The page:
I decided that I would leave the Ion record converter unopened and just use my Vibe.

What followed was an hour of frustration as I tried to use the Audacity software, which I was already using to convert tapes. It kept blasting the levels completely off the charts. I tried everything. I managed to get it so that it would be mainly in range, but the top high-end noise was getting chopped off. I knew that this wasn’t gonna work. I recorded a bit and then listened back to it. CRAP. Utter crap. I walked away. Maybe I was just too close and desperate for it to work. Take a break.

I came back later with a clear head and like a concert pianist sat down, shook it all loose, cracked my neck and set in on it all over again. I tried everything, twice. No luck. It was as bad as before.

Then my eyes strayed to the Ion rig. Hmmm… It looked like it used different software…

I broke it out.

This one was crafted more solid. It had a tone arm lever and a nice rubber mat for the platter. I got it all plugged in and put Paul Black on it and lifted the arm, positioned it, and released the lever. It descended slowly and hit the lead-in groove and it didn’t skip! It played through the first song with no skips at all. None on the whole first side at all. There was one on the B side, but just one. So the Ion rig was more robust, it had a cleaner sound and was bigger to boot. The cover covered the entire record. So I had my rig to keep, but I would use this one for converting. Plan on.

However, when I tried to use Audacity, again it went boom on the meters. No dice. I pulled my hair out a bit, but, installed the EZ Vinyl  converter software that came with it. Frankly I was not convinced it was going to work, and initially it didn’t. I was so infuriated now though I went into the computer settings and started hacking and tweaking stuff left and right. Arrrrgggg….. wait! What’s this? As soon as I clicked the button to start recording, the recording level, no matter what I set it at, went automatically to 100%.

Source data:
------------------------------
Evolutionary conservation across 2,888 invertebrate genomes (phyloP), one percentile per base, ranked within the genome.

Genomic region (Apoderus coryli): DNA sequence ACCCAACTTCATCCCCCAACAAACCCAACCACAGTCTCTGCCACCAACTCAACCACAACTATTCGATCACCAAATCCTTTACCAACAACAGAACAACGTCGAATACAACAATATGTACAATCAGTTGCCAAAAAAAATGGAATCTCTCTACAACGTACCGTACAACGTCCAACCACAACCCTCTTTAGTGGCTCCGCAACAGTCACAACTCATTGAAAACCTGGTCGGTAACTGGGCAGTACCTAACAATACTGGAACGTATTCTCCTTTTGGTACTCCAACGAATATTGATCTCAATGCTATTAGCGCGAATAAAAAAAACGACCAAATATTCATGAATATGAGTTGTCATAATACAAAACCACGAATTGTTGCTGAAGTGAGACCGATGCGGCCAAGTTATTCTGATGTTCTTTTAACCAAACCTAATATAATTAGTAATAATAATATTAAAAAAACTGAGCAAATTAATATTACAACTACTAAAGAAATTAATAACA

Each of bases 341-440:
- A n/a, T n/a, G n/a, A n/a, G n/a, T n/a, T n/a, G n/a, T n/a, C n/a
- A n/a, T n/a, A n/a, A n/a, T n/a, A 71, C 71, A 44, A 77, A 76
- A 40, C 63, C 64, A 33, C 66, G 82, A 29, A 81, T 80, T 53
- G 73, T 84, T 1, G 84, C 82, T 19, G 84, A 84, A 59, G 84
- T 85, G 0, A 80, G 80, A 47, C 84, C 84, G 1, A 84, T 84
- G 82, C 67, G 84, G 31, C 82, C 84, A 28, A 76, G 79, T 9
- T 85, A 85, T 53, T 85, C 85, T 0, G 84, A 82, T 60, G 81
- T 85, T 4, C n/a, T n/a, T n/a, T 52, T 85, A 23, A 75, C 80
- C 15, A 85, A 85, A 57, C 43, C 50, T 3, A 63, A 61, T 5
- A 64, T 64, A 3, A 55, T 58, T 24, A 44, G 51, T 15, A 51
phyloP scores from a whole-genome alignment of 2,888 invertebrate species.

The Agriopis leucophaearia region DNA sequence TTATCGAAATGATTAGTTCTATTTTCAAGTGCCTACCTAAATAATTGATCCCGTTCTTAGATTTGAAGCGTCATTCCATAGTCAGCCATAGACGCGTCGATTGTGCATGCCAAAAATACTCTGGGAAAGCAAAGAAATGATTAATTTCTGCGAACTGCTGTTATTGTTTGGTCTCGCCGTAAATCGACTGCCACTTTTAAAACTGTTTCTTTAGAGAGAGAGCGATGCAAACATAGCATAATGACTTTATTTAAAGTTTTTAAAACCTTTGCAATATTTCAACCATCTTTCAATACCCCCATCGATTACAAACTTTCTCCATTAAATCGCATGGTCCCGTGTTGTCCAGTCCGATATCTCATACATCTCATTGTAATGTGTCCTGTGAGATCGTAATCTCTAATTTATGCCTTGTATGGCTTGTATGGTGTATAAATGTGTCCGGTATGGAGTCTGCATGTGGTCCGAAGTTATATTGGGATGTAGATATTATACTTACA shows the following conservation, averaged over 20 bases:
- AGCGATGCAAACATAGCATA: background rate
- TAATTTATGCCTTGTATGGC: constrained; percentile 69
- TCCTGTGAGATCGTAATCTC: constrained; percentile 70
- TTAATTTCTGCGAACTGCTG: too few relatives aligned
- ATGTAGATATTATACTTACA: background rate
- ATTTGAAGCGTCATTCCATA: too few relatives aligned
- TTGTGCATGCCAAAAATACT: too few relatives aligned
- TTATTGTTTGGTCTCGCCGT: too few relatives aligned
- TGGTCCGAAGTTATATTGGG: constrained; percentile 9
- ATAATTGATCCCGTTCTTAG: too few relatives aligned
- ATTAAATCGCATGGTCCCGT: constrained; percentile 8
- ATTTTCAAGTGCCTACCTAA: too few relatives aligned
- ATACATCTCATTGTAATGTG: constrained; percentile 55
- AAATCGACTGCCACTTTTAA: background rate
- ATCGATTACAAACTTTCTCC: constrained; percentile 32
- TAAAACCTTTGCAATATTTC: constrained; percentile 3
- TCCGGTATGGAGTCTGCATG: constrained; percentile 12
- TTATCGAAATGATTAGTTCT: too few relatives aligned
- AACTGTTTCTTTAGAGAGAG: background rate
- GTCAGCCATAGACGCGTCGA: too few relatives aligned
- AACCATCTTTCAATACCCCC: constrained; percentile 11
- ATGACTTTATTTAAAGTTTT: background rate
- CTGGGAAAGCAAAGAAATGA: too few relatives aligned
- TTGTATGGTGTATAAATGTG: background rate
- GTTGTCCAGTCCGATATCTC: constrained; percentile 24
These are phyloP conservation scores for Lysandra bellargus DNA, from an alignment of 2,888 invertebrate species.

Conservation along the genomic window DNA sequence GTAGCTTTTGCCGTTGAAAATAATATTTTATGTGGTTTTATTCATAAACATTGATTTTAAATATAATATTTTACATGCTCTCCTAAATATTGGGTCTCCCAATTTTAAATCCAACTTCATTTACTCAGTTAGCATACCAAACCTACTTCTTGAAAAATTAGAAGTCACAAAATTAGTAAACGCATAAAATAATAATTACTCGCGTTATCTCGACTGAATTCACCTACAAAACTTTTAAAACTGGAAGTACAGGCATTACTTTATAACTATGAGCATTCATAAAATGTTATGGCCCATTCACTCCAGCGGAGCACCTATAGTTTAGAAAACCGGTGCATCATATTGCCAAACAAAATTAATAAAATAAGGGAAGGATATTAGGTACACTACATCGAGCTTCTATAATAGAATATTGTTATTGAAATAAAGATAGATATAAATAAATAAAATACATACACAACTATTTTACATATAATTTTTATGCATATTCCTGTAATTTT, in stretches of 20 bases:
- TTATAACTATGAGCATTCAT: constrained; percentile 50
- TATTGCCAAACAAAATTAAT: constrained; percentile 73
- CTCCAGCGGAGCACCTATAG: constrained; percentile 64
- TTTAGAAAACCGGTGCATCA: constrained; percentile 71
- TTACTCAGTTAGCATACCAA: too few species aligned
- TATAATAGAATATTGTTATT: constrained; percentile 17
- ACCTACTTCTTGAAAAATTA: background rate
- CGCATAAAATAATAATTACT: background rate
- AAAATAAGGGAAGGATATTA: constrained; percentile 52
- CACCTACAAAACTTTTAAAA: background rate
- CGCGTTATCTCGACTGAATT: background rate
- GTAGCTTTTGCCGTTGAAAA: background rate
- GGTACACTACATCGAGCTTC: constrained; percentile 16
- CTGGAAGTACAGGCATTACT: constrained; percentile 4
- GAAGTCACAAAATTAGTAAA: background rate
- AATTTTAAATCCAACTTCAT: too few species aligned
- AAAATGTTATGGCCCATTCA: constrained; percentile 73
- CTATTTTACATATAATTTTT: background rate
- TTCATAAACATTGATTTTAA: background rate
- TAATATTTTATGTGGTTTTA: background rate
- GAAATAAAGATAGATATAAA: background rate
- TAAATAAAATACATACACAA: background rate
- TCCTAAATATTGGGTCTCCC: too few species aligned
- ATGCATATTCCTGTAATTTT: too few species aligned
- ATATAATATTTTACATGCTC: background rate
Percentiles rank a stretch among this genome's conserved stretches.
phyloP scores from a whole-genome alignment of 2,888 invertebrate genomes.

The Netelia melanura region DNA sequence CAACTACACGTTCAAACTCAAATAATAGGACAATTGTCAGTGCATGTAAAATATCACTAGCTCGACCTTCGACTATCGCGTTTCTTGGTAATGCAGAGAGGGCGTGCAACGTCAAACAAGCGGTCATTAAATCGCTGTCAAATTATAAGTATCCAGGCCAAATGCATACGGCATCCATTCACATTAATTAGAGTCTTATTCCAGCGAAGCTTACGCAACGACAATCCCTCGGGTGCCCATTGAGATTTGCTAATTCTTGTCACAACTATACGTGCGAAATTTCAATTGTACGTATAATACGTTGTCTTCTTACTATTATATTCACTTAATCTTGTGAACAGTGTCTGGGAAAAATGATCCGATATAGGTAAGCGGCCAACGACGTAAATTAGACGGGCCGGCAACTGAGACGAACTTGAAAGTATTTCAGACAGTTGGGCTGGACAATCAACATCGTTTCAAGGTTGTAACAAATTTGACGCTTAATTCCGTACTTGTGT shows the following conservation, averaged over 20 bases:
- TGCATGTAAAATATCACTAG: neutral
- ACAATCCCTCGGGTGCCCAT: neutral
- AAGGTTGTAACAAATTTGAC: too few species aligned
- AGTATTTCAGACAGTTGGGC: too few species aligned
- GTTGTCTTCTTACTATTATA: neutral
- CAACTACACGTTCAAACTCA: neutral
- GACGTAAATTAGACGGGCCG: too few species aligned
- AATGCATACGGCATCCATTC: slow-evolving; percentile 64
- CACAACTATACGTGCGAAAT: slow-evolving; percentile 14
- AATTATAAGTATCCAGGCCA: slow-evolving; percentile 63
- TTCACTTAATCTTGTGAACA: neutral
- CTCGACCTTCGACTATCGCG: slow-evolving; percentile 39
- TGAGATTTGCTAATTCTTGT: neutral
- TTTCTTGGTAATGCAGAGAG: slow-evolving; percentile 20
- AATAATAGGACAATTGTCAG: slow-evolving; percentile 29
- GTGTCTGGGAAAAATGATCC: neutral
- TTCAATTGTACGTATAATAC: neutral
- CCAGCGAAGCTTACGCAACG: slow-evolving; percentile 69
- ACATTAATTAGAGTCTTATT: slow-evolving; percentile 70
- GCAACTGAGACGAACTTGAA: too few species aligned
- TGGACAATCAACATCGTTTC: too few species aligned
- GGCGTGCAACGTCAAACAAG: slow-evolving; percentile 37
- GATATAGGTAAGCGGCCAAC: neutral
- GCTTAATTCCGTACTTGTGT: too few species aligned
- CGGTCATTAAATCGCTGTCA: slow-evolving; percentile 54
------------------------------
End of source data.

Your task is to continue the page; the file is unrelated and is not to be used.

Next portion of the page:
“These go to 11.”

So it was overriding the level that I set. No wonder!

Through a long series of trial and error, I figured out a way to do it. I started the record, positioned the needle and dropped the arm, which came down slowly enough that I could start the recording and then reset the recording level to 4 out of 100 before the first notes were played. I recorded one side of Paul Black this way and when it was done, the software split the tracks and allowed me to name them, then the final recording was in Audacity for manipulation. I saved it out as an MP3 and listened to it with the fervor of a record studio exec. No flaws, except for the scratches and ticks and the record noise itself. Success!

Paul Black, with one painful skip on side 2, was officially converted.

Then I went on to convert the 4 that had been sent with me. This included Brenda Lee, Acker Bilk, Rusty Warren and the Lynn Anderson Christmas Album, which was THE Christmas album for the family. Copies of this one are going to several family members.

When they were all done, I repackaged the Ion and set it aside for return.

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  1. Paul Black collection. Cool. That brings memories of living on Willy Street, four doors down from the Crystal and heading down to listen to Paul Black. Cowboy would let us in no cover if it was late enough, beer was cheap, crowd was always the same. I don’t know how many times we saw him (and Paul Cebar, Andy Ewing, Other blues regs).